Compensation For Young Man For Delayed Diagnosis Of Spinal TB

Compensation For Young Man For Delayed Diagnosis Of Spinal TB

The specialist medical negligence team at Irwin Mitchell’s London office has assisted a client to obtain compensation after serious delays in the diagnosis of spinal tuberculosis.

Mr X developed pain in his back in March 2008 at the age of 28. He visited his GP who prescribed him painkillers. Over the following few months his condition didn’t improve and he was prescribed stronger painkillers and referred for physiotherapy.
 
In June 2008 he noticed a lump forming on his sternum (chest). He was referred to the Orthopaedic department of his local hospital in London in August 2008 for further investigation.
 
He was told that the lump on his chest was a benign seroma (pocket of fluid) and did not need treatment. However, his condition continued to deteriorate, he suffered from severe back pain and the lump on his chest burst and began weeping.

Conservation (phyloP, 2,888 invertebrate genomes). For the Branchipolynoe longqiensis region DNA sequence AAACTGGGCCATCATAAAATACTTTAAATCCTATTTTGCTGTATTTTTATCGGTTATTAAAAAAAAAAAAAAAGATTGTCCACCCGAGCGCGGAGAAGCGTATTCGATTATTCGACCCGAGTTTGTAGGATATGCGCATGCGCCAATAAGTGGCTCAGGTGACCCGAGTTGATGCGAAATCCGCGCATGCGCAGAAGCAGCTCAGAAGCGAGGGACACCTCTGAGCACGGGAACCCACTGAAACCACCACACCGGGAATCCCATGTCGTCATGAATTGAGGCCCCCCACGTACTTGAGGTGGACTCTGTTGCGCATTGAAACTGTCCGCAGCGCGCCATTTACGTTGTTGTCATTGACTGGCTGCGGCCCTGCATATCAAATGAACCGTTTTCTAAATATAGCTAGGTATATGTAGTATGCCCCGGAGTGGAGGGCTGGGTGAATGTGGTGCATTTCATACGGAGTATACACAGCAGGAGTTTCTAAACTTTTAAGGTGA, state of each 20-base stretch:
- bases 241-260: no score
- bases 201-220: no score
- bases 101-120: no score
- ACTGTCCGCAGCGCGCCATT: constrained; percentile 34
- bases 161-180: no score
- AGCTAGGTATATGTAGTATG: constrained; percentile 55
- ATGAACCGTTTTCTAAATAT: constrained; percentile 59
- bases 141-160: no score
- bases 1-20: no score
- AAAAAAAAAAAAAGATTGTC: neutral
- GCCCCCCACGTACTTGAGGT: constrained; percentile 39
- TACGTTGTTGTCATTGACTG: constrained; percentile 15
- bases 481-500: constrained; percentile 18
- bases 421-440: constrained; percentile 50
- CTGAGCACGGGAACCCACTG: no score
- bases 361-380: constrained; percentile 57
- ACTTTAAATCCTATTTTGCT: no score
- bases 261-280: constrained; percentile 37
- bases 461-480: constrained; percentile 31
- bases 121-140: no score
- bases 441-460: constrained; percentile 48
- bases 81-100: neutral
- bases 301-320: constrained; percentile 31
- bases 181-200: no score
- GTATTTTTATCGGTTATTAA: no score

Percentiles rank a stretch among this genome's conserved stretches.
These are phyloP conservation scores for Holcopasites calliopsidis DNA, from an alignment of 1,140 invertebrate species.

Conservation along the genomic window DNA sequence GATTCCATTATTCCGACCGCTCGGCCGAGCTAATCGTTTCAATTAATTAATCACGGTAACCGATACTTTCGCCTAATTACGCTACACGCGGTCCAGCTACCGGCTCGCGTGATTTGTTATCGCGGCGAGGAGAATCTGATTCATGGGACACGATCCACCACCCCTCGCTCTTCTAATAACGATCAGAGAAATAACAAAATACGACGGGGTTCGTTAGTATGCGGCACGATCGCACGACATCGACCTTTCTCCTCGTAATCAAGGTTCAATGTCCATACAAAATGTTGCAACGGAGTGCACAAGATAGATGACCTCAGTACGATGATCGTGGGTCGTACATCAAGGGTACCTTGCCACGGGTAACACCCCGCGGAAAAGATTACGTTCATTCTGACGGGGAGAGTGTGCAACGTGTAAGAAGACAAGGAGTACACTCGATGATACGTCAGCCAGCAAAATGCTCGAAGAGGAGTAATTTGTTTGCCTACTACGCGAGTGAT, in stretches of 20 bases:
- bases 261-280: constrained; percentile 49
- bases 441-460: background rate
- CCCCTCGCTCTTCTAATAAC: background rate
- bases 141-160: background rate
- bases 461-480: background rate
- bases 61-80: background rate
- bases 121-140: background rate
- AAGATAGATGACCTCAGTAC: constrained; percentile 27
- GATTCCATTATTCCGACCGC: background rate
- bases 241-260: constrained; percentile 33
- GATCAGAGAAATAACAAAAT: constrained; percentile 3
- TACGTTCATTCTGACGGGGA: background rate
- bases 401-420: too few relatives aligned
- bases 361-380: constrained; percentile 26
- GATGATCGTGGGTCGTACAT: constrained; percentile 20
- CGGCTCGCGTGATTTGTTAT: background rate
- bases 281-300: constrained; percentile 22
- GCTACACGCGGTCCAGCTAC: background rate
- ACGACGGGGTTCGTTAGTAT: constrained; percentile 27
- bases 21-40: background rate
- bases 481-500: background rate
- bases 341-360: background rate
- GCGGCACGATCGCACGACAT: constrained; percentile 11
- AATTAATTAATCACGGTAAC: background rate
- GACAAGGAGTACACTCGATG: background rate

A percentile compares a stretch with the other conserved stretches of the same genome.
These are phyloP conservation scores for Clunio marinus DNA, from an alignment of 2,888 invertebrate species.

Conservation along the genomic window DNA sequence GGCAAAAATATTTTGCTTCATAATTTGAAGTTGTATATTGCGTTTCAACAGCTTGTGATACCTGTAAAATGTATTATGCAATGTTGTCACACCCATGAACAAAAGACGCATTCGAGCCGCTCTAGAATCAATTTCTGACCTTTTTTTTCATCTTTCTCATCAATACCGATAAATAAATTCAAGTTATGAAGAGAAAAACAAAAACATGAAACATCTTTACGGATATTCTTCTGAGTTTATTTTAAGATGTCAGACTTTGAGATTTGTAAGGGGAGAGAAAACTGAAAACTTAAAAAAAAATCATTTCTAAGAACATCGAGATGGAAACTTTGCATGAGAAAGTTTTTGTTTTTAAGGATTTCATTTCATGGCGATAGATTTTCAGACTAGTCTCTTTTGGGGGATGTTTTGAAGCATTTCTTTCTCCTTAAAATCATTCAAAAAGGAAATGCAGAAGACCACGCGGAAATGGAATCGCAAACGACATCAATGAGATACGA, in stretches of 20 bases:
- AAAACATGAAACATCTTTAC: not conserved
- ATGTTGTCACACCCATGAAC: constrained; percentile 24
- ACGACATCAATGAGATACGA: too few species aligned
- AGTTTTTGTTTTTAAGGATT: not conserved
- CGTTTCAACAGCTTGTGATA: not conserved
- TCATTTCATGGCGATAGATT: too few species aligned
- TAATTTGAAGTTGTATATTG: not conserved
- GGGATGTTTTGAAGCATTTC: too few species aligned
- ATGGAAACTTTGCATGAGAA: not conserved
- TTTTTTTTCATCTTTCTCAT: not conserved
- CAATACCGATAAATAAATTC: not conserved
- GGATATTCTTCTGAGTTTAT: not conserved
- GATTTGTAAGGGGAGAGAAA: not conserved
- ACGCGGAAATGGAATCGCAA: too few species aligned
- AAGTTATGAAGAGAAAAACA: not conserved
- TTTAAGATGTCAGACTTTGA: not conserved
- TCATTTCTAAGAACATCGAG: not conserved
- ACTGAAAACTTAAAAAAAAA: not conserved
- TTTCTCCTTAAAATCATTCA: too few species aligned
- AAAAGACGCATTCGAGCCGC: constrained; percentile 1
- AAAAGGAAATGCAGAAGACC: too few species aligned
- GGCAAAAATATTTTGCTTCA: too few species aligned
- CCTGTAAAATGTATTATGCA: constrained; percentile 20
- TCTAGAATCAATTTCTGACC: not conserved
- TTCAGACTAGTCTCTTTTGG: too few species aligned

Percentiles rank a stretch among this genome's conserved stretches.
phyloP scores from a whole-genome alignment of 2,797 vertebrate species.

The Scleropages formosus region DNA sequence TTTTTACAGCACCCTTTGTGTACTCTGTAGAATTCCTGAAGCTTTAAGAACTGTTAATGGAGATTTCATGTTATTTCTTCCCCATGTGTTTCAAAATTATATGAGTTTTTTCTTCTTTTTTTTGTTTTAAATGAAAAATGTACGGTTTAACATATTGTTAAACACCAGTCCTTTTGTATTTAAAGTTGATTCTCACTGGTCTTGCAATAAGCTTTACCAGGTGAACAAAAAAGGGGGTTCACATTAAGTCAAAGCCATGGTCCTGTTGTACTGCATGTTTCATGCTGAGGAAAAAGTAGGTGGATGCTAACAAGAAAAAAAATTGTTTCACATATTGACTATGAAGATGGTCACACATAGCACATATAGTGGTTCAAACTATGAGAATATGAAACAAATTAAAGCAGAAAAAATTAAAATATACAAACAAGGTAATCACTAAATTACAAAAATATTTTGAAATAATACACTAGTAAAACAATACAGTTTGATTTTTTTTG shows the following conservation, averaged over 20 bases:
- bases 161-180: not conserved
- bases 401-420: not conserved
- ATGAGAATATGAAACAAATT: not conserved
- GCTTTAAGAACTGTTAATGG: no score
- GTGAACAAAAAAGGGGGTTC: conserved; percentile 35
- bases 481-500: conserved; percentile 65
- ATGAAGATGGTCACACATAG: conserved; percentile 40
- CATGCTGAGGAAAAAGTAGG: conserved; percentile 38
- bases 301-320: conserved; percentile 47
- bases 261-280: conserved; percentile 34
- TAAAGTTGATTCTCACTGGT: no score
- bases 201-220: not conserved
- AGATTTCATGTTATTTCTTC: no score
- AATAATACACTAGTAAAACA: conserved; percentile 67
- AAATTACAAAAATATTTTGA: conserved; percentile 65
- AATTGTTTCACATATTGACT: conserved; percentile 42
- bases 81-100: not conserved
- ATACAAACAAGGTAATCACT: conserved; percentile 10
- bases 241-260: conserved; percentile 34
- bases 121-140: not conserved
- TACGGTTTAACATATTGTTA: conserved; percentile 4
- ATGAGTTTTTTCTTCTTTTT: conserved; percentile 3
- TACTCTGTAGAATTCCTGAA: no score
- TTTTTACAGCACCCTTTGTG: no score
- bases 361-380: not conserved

Mr X remained under the care of the Orthopaedic department and underwent an MRI scan in February 2009. He was then told that he may have bone tuberculosis. Further tests were carried out and tuberculosis in his sternum was diagnosed but it was not recognised that it was also in his spine and therefore he was not started on treatment.
 
The spinal tuberculosis was not diagnosed until May 2009 when he took a trip to see family in India. Whilst there he became very unwell and was hospitalised. His condition was correctly diagnosed in a number of days and he was started on appropriate treatment.
 
Mr X returned to the UK in June 2009 and told his doctors in London of his diagnosis with spinal tuberculosis. He spent a week in hospital undergoing drainage of spinal abscesses before being discharged home on long term medication.
 
The Trust admitted that there was an unreasonable delay in diagnosing and treating Mr X.
 
Mr X’s case was settled out of Court for a five figure sum which reflected the pain and suffering he had endured and the damage to his spine, but also took into account that fortunately his future prognosis was good.
 
The London Trust involved sent Mr X a letter of apology in relation to the management of his care.

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